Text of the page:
4. Gospel of Peter – supposed written by Saint Peter in the second century and discovered in 1886 in Egypt. It describes in greater detail the Passion of Jesus, including Herod sentencing Jesus to crucifixion, not Pilate, and the resurrection. It was rejected by the 4th century church as apocryphal.
  5. Gnostic Gospel of Philip – written in the 3rd century, too late to be by the apostle Philip, and rediscovered in 1945. It relates a closer relationship between Jesus and Mary Magdalene, implying they may even have been married, depending on the translation. Rejected for obvious reasons.
  6. Gospel of Mary – written in Coptic in the second century and rediscovered in 1896. Exactly which Mary wrote it is up for debate, with scholars believing it was Mary Magdalene. It depicts, in greater detail, the events following the resurrection. It was rejected as women were not allowed to be preachers.
  7. Gnostic Gospel of Judas – written in the second century, not by Judas but rather early Christians, about his relationship with Jesus. It states Jesus instructed Judas to betray him in order for him to die for man’s sins; and other gnostic teachings that did not match the canon of the 4 included Gospels.
  8. Gospel of Nicodemus – supposedly written in Hebrew by the disciple of Jesus. It relates Jesus’ trial with Pilate in greater detail as well as the resurrection. It names, for example, the two criminals executed with Jesus, Dismas & Gestas. It was deemed apocryphal by the 4th century church and not included.
Example of a Biblical Scroll
Cover of the King James Bible

The Great Schism of 1054 occurred when the Roman Catholic and Eastern Orthodox Churches officially separated. The Orthodox Church however, continued to use the same 27 books of the New Testament that the Catholic Bible does. In 1455 German Johannes Gutenberg invented a revolutionary new printing press with movable type. This allowed him to print over a hundred of his Latin Gutenberg Bibles to be sold throughout all of Europe. Prior to that, Bibles were slowly and painstakingly hand written.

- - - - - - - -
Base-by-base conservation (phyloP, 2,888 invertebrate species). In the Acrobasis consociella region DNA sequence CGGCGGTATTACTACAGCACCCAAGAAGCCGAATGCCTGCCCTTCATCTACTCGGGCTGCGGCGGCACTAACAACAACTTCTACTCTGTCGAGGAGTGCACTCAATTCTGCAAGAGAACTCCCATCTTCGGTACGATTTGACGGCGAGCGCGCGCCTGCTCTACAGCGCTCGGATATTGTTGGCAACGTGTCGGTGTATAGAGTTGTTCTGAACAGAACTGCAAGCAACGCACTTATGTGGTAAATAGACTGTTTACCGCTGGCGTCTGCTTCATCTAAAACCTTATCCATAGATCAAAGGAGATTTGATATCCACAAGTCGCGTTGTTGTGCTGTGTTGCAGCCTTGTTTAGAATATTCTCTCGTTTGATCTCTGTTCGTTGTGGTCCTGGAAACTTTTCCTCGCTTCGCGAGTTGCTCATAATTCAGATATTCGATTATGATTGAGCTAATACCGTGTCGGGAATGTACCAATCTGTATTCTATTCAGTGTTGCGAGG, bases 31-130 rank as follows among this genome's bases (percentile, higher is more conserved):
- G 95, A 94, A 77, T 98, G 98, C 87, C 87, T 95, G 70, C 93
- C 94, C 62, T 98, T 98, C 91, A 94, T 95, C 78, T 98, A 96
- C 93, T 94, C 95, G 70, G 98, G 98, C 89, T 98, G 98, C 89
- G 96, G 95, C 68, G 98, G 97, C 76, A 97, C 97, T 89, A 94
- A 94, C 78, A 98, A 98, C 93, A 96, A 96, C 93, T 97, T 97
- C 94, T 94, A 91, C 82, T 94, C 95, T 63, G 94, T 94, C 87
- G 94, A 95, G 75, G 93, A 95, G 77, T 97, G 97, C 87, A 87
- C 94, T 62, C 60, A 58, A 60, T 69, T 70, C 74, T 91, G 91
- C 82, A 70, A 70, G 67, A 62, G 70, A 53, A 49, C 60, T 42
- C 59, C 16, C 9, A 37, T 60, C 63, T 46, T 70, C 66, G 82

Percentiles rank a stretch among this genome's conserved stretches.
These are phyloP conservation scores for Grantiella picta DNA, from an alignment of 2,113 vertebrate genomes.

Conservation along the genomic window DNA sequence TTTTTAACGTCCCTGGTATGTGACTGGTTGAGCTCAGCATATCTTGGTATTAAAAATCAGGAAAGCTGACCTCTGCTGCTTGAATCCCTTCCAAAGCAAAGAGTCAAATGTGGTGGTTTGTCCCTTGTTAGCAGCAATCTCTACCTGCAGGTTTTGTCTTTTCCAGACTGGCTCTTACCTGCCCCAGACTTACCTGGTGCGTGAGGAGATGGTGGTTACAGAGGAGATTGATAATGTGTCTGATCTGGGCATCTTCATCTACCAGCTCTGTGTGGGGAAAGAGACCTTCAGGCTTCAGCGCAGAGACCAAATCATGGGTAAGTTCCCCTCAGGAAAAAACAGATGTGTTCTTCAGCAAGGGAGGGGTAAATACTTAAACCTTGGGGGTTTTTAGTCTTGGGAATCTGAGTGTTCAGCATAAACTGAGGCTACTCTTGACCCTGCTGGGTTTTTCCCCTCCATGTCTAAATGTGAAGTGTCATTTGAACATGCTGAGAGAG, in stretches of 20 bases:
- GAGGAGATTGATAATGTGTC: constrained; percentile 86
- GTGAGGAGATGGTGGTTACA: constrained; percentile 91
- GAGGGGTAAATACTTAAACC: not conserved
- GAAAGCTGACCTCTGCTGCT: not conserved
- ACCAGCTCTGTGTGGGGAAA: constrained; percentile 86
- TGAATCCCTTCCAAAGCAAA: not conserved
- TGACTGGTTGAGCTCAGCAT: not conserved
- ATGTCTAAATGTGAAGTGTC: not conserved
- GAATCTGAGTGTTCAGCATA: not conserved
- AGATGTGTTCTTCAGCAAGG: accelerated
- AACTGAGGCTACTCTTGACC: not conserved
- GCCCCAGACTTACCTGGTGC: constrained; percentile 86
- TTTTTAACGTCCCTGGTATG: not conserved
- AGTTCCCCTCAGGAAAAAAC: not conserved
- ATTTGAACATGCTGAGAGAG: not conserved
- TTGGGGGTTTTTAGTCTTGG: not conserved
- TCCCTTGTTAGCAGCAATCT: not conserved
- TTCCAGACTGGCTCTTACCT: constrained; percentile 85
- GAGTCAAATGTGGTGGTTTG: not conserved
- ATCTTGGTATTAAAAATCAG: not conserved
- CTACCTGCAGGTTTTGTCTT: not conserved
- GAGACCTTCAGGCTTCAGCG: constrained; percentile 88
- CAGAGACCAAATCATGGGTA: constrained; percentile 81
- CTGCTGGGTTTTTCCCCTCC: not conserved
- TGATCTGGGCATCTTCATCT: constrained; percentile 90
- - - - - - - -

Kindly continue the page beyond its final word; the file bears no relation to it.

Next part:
The Protestant Reformation was initiated by German Martin Luther in the year 1517. The Protestant religions that resulted continued to use the same 27 books of the New Testament that the Catholic Bible does. Though 7 Old Testament books were excluded from the Protestant Bible – Tobit, Judith, 1 & 2 Maccabees, Wisdom, Sirach, and Baruch.

The King James Bible was an English language version commissioned by English King James I in 1604. It was to use ‘contemporary’ English, rather than Latin, which few could read other than clergy. This is the Bible that most Christians have paper copies of in their home today. The Bible itself has actually been banned in some atheist, Communist or Islamic nations over time. In the 21st century, the Bible was digitized and is now easily available via the internet or Apps on most of the phones in our pockets.

So the “Lost” Banned Books of the Bible were never actually lost. The early Catholic church leaders purposely excluded them from the New Testament for various reasons in the 4th century, a decision that has lasted ever since.

For more by historical writer Paul Andrews, click BOOKS.

Published by andrewspaulw

LOST IN HISTORY Blog/Podcast about key forgotten history still relevant in today's world. Paul Andrews also has 5 historical adventure novels, all available on Amazon.